Where are the Chicki-hawks on this – Powers, Rice and Clinton? Oh, yeah, I forgot, Hillary Clinton claims that Assad is a “reformer” and that the big difference is that Assad isn’t using or threatening to use his airplanes to kill his own people. I’m sure that makes a big difference to those dead Syrian protesters.
Don’t get me wrong – I’m not calling for yet another intervention anywhere. That’s not the point of this. My point is about the purely arbitrary application of a so-called “principle” or “right” the UN has invented and calls the “Right to Protect” (R2P). Apparently some protestors enjoy more rights than others to their lives.
If anyone, given what has occurred within the last 2-3 years or so, can point out the “bright line” over which a country can step and prompt the invocation of R2P, I’d be grateful.
To this point I can’t figure out what that line is. Syria figured it was 20 KIAs a day. But when they did 3x+ that, eh, no biggie. Everyone’s favorite word for use when they don’t plan on doing anything – “outrage” – was used so apparently diplomatic necessities have been served and its now time to ignore the massacres until it is again appropriate to declare the next occurrence an outrage. That’s the treatment “reformers” get, don’t you know?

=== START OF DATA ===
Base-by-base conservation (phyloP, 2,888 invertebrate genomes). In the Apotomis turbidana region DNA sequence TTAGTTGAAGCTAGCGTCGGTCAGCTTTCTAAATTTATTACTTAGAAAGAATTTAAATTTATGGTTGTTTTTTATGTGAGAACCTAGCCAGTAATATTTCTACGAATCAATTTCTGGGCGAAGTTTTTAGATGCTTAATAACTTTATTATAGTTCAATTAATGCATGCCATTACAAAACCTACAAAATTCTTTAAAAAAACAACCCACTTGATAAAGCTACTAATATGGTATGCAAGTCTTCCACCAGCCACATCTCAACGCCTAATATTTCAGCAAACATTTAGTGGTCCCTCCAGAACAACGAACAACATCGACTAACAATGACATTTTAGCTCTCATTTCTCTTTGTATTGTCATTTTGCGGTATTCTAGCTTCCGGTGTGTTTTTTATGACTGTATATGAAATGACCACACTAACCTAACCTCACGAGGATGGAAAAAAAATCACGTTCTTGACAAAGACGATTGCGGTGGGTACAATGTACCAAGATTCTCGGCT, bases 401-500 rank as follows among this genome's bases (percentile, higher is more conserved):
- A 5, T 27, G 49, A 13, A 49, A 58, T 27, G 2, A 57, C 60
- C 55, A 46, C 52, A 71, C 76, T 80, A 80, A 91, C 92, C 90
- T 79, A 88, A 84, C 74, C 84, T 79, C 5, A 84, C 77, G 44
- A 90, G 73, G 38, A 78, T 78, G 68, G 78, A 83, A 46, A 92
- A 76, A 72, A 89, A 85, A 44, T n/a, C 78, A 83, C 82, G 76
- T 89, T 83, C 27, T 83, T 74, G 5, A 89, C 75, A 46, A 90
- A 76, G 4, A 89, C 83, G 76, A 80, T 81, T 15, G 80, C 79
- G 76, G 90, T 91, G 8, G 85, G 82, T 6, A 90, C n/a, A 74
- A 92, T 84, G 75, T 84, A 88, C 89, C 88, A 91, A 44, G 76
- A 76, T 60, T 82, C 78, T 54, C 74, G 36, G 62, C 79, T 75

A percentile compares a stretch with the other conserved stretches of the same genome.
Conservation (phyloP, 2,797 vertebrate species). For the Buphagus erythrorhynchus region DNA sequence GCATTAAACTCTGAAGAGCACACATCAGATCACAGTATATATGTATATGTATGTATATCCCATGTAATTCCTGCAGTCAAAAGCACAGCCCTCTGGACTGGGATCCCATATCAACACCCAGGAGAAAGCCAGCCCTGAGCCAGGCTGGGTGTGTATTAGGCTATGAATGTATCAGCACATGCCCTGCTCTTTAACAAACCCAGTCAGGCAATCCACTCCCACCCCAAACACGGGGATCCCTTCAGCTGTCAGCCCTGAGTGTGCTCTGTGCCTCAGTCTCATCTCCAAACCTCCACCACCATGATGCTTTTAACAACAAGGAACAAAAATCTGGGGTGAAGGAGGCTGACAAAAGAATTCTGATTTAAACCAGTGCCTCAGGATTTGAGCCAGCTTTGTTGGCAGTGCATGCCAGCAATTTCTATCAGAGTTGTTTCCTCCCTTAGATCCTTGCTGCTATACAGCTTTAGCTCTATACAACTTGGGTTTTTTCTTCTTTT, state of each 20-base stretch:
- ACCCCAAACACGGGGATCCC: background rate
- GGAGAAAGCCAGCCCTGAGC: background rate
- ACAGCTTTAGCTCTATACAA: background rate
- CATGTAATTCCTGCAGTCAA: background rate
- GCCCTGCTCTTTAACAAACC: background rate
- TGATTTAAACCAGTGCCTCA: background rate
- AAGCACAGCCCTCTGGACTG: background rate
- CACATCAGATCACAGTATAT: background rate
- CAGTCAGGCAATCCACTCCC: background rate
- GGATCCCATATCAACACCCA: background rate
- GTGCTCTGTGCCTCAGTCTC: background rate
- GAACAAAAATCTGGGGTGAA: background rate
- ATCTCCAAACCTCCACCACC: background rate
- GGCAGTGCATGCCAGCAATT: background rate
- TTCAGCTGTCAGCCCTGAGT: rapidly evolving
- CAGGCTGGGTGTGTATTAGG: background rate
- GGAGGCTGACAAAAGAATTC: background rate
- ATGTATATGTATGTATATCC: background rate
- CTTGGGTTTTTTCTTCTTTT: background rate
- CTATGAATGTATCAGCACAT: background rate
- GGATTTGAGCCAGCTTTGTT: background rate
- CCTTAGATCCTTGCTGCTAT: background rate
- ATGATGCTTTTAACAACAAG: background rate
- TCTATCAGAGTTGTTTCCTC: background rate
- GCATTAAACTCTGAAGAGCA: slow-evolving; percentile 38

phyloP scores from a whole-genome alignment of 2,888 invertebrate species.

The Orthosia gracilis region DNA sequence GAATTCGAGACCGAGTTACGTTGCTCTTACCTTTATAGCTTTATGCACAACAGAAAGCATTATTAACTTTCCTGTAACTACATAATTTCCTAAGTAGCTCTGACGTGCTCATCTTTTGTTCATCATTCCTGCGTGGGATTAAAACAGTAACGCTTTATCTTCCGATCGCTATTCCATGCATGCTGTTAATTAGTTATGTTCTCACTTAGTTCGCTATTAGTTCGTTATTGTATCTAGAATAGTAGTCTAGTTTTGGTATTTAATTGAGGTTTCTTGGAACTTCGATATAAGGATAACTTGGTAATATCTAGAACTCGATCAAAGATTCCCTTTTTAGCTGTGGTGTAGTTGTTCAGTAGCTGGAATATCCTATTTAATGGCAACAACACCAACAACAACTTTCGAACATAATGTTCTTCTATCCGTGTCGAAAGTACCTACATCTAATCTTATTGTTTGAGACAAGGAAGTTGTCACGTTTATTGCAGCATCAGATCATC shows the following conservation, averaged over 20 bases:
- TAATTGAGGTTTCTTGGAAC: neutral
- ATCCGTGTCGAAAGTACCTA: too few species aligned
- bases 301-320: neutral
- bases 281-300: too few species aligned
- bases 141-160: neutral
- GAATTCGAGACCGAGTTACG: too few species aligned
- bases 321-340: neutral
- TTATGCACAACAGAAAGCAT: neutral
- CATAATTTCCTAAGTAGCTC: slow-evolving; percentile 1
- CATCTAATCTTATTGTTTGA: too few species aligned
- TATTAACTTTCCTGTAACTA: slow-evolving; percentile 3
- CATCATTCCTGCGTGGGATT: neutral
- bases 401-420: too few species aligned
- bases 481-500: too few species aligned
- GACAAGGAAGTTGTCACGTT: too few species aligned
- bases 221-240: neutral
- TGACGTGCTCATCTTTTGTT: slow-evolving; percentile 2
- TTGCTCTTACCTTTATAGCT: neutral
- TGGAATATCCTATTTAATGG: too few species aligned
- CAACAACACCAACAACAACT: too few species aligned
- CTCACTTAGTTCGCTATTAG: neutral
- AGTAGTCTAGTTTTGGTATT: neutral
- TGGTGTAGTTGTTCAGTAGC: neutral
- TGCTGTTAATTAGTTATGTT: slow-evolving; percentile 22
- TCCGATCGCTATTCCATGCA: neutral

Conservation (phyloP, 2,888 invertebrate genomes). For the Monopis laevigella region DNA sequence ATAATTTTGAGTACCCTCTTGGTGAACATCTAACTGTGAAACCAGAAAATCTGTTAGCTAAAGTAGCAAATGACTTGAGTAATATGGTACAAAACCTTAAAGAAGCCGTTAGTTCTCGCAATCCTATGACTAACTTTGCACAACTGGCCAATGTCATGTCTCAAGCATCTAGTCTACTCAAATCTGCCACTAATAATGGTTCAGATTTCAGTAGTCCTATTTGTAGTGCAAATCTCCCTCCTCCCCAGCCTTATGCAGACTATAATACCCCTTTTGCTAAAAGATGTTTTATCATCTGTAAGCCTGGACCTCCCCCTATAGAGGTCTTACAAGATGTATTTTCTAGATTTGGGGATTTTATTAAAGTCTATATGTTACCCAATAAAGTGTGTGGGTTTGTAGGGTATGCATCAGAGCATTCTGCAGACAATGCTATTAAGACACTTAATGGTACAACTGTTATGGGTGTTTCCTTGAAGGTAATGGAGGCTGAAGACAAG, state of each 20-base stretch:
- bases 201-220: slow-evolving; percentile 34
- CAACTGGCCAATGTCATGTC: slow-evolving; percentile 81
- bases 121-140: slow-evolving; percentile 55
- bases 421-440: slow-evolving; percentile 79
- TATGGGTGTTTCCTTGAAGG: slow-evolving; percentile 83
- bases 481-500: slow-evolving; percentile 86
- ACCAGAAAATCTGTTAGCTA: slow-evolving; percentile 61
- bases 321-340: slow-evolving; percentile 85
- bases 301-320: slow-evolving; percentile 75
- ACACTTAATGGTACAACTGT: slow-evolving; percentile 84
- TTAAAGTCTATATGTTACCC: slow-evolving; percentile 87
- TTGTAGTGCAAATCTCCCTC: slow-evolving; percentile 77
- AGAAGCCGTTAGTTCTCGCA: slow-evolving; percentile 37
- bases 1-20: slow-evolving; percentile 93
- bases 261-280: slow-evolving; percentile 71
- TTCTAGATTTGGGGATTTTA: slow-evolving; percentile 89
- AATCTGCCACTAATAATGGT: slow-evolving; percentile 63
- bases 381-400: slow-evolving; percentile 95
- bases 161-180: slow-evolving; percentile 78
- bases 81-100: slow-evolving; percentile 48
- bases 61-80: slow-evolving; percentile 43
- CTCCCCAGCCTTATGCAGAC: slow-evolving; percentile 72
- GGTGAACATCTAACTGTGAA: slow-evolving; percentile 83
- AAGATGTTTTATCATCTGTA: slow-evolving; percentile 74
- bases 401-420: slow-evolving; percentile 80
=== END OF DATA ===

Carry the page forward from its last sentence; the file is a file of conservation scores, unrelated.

Egypt continues to make more and more moves indicating that it desires to distance itself from the US and that more instability in the region will probably result from its diplomatic moves.
After decades of no relations with certain countries in the region, with the full approval of the US (and one would assume the lack of such relations would be in the best interest of the US and peace in the region), Egypt has now decided to change that course. They tie to moves to regaining their regional prestige:
Iran and Egypt’s new government signaled Monday they were moving quickly to thaw decades of frosty relations, worrying the U.S., Israel and Saudi Arabia that the overtures could upset the Mideast’s fragile balance of power.